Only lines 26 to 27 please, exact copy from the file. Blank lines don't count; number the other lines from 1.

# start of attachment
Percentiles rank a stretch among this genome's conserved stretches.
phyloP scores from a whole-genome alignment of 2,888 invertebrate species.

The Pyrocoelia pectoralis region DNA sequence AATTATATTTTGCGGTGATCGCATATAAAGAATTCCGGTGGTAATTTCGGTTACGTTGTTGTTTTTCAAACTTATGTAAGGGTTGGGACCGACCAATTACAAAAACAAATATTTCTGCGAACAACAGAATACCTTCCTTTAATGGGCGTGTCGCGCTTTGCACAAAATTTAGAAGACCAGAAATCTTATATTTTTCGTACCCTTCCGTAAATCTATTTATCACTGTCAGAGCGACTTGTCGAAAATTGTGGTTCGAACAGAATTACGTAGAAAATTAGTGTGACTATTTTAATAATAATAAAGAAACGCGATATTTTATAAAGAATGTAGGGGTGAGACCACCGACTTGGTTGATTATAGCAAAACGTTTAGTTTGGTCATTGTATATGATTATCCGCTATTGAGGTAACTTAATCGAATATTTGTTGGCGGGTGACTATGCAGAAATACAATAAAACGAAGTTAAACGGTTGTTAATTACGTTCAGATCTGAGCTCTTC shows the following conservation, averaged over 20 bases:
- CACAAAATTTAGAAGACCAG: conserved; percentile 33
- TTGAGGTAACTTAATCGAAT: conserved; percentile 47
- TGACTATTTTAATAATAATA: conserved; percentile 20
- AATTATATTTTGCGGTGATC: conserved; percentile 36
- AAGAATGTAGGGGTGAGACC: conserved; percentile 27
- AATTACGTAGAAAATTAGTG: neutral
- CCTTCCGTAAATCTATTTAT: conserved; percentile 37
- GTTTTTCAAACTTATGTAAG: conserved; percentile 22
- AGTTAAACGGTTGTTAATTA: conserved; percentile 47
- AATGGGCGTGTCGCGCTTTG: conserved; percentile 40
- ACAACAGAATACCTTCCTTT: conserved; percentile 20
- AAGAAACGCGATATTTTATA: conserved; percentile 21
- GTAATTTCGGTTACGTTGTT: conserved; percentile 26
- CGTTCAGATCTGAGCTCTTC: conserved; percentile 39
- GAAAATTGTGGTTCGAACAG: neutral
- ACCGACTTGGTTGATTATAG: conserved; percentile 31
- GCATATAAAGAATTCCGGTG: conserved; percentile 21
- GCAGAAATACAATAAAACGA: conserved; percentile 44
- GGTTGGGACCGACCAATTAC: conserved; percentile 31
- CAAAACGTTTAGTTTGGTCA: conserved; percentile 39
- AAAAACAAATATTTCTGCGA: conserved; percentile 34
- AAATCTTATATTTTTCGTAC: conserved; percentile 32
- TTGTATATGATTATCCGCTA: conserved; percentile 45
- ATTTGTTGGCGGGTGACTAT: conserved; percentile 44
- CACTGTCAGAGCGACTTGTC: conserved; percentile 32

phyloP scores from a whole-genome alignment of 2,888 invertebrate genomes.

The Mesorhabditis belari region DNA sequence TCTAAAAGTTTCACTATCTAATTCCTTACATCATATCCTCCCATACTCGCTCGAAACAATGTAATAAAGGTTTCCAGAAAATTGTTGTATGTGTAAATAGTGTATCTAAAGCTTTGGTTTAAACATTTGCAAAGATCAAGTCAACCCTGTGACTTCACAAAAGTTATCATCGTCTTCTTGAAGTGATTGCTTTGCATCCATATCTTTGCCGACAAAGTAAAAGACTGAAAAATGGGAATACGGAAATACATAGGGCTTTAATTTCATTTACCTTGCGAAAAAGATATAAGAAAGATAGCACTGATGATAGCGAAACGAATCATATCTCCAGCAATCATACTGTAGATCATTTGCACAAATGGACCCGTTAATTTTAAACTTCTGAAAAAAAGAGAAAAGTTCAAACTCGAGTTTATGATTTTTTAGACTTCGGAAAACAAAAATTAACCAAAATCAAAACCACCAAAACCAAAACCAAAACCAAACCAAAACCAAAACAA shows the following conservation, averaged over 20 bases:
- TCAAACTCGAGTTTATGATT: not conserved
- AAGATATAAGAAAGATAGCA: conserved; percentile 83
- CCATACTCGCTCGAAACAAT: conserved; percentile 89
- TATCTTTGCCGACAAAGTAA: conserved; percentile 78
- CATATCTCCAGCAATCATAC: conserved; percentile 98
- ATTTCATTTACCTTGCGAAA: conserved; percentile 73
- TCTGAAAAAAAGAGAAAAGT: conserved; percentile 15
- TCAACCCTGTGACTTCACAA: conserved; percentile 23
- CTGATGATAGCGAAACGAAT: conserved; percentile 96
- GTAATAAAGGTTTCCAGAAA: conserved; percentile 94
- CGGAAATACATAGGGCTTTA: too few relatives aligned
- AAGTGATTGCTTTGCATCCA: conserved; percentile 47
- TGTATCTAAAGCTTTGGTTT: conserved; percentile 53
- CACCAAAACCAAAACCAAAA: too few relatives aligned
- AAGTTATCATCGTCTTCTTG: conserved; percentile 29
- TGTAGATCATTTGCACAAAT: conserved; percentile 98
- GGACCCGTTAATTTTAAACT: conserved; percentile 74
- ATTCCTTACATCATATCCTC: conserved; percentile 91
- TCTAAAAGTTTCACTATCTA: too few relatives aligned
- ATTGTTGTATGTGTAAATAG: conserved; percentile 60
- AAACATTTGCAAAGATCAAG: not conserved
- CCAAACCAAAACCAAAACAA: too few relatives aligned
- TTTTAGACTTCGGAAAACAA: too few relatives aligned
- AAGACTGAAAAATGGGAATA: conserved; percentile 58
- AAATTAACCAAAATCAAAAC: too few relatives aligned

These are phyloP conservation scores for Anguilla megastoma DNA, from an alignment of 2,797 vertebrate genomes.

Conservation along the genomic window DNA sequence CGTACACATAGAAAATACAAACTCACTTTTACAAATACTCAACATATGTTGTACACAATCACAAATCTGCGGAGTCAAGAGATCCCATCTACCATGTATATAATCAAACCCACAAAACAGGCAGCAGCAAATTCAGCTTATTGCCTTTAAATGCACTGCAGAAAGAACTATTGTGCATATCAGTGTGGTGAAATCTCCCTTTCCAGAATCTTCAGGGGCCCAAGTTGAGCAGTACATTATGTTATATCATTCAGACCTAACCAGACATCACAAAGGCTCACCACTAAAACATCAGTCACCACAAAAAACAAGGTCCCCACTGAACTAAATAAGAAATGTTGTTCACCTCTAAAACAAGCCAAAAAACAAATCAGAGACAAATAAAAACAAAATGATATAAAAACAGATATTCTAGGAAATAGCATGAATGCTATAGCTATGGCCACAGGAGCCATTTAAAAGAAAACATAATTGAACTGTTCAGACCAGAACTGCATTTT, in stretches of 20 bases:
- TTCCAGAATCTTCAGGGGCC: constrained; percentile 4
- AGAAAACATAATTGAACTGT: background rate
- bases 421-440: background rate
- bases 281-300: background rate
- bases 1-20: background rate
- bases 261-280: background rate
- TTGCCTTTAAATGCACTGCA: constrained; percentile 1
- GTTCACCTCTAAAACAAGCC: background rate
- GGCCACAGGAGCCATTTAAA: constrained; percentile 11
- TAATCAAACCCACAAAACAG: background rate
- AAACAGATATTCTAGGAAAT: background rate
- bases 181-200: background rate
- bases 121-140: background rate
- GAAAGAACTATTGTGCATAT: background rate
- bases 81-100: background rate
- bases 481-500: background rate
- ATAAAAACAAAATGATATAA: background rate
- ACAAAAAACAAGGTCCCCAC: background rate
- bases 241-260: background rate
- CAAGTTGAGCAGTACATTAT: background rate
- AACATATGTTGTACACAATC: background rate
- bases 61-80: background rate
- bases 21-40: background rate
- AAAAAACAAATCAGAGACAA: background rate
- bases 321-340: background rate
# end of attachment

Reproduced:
- TTGTATATGATTATCCGCTA: conserved; percentile 45
- ATTTGTTGGCGGGTGACTAT: conserved; percentile 44